The Discreet Bourgeois

Possessed by an urgency to make sure all this stuff I love doesn't just disappear


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The Last Ten Films I’ve Seen

  1. Hiroshima, Mon Amour (Alain Resnais)
  2. Caged (John Cromwell)
  3. The Room (Tommy Wiseau)
  4. The Disaster Artist (James Franco)
  5. White Nights (Luchino Visconti)
  6. Blackkklansman (Spike Lee)
  7. The Wife (Björn L Runge)
  8. Anna Lucasta (Arnold Laven)
  9. Thieves Like Us (Robert Altman)
  10. The Man Who Would Be King (John Huston)

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1- I always remembered Hiroshima, Mon Amour as being a difficult film.  Seeing Last Year at Marienbad reinforced that memory.  However, seeing it recently, I was surprised how accessible it is.  I was wondering if the ‘difficulties’ I first encountered were innovations at the time, but now are part of mainstream filmmaking. Not sure, but the film hit me on a visceral level, which I don’t remember it doing before. Maybe it is time to try Muriel again?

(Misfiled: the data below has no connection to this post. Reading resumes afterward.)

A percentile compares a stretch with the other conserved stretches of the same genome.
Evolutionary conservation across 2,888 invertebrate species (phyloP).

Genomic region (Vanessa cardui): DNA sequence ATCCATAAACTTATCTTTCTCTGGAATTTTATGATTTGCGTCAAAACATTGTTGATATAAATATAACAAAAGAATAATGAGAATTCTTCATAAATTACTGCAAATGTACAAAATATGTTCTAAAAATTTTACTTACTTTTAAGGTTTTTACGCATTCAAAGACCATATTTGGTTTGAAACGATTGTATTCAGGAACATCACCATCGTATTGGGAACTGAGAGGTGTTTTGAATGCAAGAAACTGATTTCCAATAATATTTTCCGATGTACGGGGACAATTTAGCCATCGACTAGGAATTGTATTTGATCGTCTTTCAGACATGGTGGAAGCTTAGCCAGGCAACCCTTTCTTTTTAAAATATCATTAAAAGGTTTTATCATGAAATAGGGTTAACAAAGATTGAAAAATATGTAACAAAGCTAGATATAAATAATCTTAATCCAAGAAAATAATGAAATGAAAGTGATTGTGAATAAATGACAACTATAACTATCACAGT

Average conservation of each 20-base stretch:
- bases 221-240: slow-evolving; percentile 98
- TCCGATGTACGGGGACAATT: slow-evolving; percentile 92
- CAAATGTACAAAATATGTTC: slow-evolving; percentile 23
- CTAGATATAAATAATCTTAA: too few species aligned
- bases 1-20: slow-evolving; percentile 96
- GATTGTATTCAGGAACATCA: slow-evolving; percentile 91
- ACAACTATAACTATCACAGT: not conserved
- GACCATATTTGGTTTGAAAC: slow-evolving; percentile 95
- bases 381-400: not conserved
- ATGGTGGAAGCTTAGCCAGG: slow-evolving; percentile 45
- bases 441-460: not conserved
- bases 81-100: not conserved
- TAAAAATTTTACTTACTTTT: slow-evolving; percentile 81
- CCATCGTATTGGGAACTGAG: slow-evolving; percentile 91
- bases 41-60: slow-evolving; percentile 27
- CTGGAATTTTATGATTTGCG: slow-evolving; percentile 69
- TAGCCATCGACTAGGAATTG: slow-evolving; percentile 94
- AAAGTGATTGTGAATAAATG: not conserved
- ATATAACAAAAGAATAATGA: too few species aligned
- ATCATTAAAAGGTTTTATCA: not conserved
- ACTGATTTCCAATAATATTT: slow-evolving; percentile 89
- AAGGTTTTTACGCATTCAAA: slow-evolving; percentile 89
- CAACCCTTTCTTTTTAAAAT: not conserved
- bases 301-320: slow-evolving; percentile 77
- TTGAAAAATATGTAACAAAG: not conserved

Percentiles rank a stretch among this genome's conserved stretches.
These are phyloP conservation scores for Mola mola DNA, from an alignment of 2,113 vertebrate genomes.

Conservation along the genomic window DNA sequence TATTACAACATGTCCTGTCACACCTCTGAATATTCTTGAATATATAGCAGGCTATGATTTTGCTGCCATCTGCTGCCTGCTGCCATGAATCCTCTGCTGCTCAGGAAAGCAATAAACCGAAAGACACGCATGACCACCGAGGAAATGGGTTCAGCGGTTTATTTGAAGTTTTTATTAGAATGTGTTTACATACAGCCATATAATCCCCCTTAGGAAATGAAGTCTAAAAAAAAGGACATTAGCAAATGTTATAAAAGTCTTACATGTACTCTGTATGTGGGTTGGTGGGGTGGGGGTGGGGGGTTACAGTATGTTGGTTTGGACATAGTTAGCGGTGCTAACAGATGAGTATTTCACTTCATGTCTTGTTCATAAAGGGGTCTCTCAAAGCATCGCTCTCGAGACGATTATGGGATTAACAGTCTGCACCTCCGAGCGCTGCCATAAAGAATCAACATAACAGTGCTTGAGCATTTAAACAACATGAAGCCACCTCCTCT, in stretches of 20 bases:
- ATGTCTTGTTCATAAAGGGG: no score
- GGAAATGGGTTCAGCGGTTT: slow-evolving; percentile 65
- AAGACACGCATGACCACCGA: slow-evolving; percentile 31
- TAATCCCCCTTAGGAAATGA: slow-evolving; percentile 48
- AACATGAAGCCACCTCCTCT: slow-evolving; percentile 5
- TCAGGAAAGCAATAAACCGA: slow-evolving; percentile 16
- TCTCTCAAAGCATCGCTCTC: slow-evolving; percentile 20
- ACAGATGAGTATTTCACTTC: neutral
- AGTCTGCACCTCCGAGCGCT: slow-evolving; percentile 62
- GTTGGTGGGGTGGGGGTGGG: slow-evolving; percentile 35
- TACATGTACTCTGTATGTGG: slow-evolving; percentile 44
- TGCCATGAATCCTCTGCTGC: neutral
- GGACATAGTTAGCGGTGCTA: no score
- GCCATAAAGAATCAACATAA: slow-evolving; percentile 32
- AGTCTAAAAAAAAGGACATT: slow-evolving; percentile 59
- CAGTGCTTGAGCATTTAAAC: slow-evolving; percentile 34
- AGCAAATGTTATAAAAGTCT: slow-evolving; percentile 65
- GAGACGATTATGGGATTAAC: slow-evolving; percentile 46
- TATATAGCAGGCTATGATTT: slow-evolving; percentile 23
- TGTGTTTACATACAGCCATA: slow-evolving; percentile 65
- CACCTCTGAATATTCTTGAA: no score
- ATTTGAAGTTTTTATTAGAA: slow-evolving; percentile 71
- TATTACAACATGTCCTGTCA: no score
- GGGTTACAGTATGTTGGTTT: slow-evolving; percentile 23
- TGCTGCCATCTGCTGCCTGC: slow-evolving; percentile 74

2- The only really good excuse for watching The Room is to watch and enjoy The Disaster Artista very entertaining film about the making of that legendarily awful film.  The Room is mind-bogglingly bad.  It is boring.  It is baffling. It is incoherent.  There is nothing about it that is endearing in the way the films of Ed Wood could be considered endearing.  This is just an unholy mess made by someone whose aspirations (whatever the hell they are) far exceeded his capabilities and intellect.  But The Disaster Artist is lots of fun.  Was it worth it watching The Room in order to enjoy it? I doubt it.